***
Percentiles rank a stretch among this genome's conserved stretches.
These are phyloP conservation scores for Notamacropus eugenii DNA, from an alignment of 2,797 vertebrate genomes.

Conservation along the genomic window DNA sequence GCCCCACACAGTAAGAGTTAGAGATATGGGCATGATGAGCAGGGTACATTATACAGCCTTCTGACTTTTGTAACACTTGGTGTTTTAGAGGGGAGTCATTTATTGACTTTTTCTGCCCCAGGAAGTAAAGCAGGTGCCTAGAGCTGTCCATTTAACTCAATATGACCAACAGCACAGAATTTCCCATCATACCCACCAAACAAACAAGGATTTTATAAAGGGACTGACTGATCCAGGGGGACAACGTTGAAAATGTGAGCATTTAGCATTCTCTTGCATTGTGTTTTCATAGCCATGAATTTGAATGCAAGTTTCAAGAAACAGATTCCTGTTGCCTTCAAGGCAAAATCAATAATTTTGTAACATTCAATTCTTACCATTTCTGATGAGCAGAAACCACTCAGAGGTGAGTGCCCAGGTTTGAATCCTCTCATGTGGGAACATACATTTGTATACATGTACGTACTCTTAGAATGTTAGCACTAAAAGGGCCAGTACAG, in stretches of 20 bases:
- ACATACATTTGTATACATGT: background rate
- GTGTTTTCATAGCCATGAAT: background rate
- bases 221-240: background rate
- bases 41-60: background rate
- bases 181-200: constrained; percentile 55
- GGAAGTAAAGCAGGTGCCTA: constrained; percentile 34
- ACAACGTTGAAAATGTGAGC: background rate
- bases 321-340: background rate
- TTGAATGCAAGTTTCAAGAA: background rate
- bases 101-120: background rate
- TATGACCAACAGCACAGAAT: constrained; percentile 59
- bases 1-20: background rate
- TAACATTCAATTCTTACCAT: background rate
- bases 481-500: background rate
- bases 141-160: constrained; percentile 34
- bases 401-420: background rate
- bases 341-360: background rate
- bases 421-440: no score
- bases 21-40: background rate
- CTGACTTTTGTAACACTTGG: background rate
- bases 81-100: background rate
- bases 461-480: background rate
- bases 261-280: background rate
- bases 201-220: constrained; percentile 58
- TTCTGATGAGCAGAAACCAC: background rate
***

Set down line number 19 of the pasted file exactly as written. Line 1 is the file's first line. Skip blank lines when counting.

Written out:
- bases 401-420: background rate